And piano makes five


Hot on the heels of my recent review of Dave Camwell’s Timescape comes this week’s offering – a review of a CD of Piano Quintets by Rubinstein and Rimsky-Korsakov on the Brana label, featuring the late Polish-Brazilian pianist Felicja Blumental and members of the New Philharmonia Wind Ensemble. Both works were completely new to me, and both were scored for the unconventional piano quintet forces of piano, flute, clarinet, bassoon and French horn rather than piano plus string quartet. It was a pleasant discovery, and if you’re interested you can read what I had to say about Piano Quintets by Rubinstein and Rimsky-Korsakov in the 2014 Reviews section of this blog site.

I must say I’ve really enjoyed my return to music reviewing after a six month ‘sabbatical’, listening to new sounds with an analytical ear and trying to find the right words to convey the wonder that is music. While I continue to enjoy writing website copy and regular news items for Andy Scott, the last ‘writing’ I did in my teaching job was some lyrics to Soul Bossa Nova based on various dinosaurs! After today it will be back to saxophone recordings for the next few reviews, so for any saxophonists and saxophiles out there, please watch this space…


Sounds across the Centuries


I’ve just posted my latest CD review in the 2014 Reviews section of this site. This comes after a break of several months as CD reviewing has unfortunately had to be relegated to the back burner while I was developing my new teaching career. With the challenges of teaching Whole Class Ensemble, a long commute down the M1 and learning new instruments (not simultaneously), there has sadly not been time for writing anything other than To Do lists and lesson plans! Anyway, the good news is that the teaching is off to a cracking if tiring start – two and a half terms in and so far so good – so I’m now hoping to catch up gradually with the backlog of CDs for review.

I’ve started with American saxophonist Dave Camwell’s Timescape, which has been sitting on my desk and burning a hole in my conscience for some time! This is a great CD, which should have wide appeal to saxophiles and anyone with an interest in classical music in all its wonderful forms. The album explores a thoughtfully programmed range of excellent music from across the centuries from the Baroque to the present day, linked by common threads of structure, sound and mood. Click to read my review of Timescape to find out more…

Lost in Sunken Garden


It’s taken a while to be able to find the right words for this post – you know how sometimes when you experience something so amazing it can leave you speechless… Well I experienced Michel van der Aa’s Sunken Garden while in Amsterdam for a few days of Kulture with a Kapital K a couple of months ago and was lucky enough to obtain returned tickets at the box office on the night. To put this in context, I’d already attended two other strong performances – Wagner’s opera Die Meistersinger von Nürnberg at the Muziektheater and the new John Adams oratorio The Gospel According to the Other Mary at the Concertgebouw – but I was ready for more!

I’d first encountered the music of Dutch composer and director Michel van der Aa by chance on the wireless – my usual diet of Radio 3 – and made a note of his name on the iPhone list app. So when I discovered that his new opera-film / film-opera Sunken Garden was going to be on in Amsterdam as part of the Holland Festival I was desperate to get to see it.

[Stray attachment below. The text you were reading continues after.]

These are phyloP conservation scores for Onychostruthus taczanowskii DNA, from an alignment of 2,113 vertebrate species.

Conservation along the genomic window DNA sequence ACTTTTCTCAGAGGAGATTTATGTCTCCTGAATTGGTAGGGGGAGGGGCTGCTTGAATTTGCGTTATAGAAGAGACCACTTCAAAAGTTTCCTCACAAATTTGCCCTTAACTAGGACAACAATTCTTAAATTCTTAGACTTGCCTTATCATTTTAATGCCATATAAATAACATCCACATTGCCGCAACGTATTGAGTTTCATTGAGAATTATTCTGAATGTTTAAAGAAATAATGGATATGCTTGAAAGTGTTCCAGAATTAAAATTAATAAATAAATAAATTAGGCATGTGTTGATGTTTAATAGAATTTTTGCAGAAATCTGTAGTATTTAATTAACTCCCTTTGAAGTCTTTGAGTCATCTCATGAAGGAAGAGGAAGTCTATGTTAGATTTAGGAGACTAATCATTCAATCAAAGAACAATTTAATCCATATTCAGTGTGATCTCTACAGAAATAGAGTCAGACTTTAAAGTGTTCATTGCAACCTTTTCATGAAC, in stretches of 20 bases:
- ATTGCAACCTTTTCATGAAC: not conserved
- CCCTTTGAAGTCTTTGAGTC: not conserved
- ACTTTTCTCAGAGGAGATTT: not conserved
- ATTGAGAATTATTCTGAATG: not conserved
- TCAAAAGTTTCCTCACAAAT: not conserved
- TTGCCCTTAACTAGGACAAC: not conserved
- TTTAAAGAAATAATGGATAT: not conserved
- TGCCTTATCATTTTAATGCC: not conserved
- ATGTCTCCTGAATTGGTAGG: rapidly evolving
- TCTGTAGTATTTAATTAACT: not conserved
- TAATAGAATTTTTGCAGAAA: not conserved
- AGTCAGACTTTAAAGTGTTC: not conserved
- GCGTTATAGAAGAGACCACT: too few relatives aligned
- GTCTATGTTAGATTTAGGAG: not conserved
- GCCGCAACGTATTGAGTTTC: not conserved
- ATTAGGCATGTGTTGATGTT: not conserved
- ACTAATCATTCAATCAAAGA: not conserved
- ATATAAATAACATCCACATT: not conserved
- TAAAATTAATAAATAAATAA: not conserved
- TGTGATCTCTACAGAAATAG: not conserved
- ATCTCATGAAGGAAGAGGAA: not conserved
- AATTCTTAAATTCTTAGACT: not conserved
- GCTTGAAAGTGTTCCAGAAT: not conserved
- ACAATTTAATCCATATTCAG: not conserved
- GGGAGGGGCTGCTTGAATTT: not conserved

And it certainly didn’t disappoint! My immediate reaction was that it was the most powerful and moving performance that I’d ever seen, and now even after several weeks have passed I still feel the same. And I’ve seen a few! This was a new concept, blending 3D film with live opera, with the film projected in various ingenious ways on to the set, and live characters interacting with others living in the film. It must have taken quite a special creative imagination to come up with the idea, let along to bring it to realisation, and it was done brilliantly.

It was a stunning production in every way. The parts were well cast, with some extremely well observed character cameos, and the singers, including the ubiquitous and excellent Roderick Williams in the live lead, performed to perfection. The music itself was fantastic, with a similar mix of live musicians (Amsterdam Sinfonietta) and technology that had the effect of making a whole that was greater than the sum of its parts. The plot – a futuristic mystery centring around the search for a missing person – was well constructed, and the libretto by Booker shortlisted British novelist David Mitchell was succinctly worded and well set. The 3D effects were jaw-droppingly spectacular, including one memorable moment when water from the vertical pool (what else?!) appeared to splash right into the auditorium.

But it wasn’t all special effects – behind the clever production and complex storyline was a simple yet important message, and one which speaks to everyone. I also found the wonderful music itself very moving, and this combined with the awesome visuals and well-told story made for an extremely emotional event. This is truly an opera for the 21st century, opening the door to an exciting future for musical theatre.

The work will be performed again at the Toronto Luminato Festival in June 2014 and Opera de Lyon in March 2015. If you have the opportunity to get to see it in either location, do go – you won’t regret it!

From Bach to Bowie